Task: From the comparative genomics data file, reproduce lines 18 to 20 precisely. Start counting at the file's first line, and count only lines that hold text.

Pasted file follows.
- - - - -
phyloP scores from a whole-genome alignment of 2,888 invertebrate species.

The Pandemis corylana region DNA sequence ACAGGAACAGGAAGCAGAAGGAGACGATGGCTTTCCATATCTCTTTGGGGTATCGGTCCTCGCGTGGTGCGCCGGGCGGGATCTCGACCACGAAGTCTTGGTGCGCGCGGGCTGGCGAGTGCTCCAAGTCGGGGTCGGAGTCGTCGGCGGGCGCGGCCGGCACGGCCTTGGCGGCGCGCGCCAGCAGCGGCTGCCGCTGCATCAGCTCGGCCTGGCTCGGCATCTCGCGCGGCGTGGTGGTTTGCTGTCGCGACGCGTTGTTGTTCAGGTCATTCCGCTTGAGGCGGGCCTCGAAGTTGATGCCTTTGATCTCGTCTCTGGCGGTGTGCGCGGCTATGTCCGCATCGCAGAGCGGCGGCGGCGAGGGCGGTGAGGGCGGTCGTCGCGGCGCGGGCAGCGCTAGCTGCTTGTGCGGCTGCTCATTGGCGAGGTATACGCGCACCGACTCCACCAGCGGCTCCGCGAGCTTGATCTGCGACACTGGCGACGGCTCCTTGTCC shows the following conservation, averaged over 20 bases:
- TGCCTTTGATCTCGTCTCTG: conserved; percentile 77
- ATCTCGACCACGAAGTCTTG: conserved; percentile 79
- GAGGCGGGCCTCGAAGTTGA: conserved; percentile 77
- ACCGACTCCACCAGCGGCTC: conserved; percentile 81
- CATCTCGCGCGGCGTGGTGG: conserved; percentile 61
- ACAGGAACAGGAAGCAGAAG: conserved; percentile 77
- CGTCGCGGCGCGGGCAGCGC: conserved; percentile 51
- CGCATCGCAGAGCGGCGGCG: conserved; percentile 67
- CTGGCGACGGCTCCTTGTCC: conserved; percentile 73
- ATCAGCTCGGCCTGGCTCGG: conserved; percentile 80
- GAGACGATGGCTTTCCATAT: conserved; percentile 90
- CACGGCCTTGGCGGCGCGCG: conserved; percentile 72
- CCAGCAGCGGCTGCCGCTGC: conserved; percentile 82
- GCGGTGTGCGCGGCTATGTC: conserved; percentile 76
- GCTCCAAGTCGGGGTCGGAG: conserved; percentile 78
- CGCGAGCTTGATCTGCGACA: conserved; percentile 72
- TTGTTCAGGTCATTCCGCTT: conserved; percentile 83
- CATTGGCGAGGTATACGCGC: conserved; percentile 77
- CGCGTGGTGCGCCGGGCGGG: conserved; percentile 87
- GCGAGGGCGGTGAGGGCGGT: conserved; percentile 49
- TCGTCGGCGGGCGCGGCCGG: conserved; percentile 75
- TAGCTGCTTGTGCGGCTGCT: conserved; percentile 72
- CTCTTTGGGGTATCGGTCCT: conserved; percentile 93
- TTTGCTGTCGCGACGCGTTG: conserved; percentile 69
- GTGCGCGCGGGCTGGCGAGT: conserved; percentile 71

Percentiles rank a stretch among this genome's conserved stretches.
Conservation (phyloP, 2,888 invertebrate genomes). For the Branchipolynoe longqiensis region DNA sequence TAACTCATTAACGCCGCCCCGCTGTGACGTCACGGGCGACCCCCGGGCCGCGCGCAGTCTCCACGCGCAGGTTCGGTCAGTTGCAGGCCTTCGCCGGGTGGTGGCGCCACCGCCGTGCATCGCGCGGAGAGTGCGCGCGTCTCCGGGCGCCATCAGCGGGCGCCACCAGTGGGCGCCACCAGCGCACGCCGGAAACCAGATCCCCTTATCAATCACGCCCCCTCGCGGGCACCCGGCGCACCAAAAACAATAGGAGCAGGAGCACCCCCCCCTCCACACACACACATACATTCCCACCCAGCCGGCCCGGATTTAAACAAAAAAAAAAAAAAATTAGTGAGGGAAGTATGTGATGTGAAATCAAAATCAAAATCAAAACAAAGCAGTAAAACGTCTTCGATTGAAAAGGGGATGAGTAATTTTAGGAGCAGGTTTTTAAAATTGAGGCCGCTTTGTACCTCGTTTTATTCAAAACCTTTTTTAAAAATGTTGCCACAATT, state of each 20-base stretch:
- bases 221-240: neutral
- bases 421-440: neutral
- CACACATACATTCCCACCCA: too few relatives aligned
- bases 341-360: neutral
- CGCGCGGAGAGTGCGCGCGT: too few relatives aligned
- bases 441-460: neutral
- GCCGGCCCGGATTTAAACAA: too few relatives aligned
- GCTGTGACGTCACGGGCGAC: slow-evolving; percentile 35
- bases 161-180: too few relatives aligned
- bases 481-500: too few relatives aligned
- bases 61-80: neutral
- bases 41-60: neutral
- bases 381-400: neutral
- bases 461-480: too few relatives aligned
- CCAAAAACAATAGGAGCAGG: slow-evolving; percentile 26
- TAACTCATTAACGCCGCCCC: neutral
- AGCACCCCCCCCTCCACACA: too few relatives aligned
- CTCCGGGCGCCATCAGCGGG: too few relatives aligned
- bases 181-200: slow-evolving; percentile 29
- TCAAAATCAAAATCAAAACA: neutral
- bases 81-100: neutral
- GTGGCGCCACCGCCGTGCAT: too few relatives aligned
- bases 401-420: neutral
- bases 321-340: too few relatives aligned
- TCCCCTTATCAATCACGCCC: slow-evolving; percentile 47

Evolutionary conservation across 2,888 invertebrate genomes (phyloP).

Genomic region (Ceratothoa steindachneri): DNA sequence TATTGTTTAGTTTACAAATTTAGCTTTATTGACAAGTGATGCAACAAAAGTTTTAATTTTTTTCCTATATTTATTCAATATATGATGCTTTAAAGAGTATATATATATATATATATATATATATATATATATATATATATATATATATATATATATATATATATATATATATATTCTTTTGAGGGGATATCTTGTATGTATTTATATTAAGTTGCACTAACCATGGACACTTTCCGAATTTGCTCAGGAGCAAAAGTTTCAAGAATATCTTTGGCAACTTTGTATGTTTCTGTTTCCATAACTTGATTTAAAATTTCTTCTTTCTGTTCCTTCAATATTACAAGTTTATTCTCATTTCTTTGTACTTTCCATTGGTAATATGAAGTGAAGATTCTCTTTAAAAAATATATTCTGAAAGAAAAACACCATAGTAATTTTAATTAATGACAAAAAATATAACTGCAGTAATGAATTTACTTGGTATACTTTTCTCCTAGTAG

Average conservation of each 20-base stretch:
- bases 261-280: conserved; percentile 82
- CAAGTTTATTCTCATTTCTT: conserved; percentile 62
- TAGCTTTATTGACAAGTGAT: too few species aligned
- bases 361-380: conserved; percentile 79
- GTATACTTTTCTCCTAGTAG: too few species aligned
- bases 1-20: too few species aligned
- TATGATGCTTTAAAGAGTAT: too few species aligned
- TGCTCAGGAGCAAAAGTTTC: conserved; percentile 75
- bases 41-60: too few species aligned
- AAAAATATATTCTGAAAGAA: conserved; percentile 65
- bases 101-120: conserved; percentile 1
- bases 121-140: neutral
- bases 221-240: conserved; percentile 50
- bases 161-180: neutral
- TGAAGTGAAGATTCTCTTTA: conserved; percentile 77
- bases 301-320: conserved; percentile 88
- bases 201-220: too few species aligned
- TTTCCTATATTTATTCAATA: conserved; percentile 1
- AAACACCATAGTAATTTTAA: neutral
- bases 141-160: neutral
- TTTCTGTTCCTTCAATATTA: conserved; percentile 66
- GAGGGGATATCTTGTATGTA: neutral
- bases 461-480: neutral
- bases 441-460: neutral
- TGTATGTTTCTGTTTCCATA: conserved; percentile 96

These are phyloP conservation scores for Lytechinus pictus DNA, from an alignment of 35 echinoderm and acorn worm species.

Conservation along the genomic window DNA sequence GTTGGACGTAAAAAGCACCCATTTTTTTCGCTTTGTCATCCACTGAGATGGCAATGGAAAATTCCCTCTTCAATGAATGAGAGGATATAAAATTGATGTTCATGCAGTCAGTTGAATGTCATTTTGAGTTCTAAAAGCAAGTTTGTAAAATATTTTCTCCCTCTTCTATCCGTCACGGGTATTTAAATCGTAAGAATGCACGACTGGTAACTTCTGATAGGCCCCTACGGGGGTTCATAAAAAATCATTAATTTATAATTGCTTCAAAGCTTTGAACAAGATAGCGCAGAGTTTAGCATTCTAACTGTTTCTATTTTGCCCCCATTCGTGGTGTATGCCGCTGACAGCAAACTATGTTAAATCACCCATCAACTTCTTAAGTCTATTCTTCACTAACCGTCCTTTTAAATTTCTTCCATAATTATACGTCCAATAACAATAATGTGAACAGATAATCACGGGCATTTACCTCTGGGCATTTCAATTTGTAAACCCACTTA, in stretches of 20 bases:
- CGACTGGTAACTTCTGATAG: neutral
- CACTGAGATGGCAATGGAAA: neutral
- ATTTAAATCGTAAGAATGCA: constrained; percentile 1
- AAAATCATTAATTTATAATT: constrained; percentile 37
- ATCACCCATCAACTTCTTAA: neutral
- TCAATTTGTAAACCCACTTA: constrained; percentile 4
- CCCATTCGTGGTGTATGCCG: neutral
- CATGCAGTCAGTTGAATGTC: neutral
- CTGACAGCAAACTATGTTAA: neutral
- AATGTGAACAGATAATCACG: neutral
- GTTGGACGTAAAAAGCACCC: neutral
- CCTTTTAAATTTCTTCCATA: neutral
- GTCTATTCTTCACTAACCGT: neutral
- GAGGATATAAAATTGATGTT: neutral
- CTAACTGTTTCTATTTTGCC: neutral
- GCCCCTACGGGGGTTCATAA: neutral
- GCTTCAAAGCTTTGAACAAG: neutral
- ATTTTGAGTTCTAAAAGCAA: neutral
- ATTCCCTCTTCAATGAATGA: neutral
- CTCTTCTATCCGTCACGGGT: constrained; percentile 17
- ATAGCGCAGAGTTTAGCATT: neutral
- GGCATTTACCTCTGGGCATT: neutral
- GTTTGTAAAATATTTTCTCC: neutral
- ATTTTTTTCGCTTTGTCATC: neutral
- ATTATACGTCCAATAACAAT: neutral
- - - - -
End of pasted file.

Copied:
- CGCGAGCTTGATCTGCGACA: conserved; percentile 72
- TTGTTCAGGTCATTCCGCTT: conserved; percentile 83
- CATTGGCGAGGTATACGCGC: conserved; percentile 77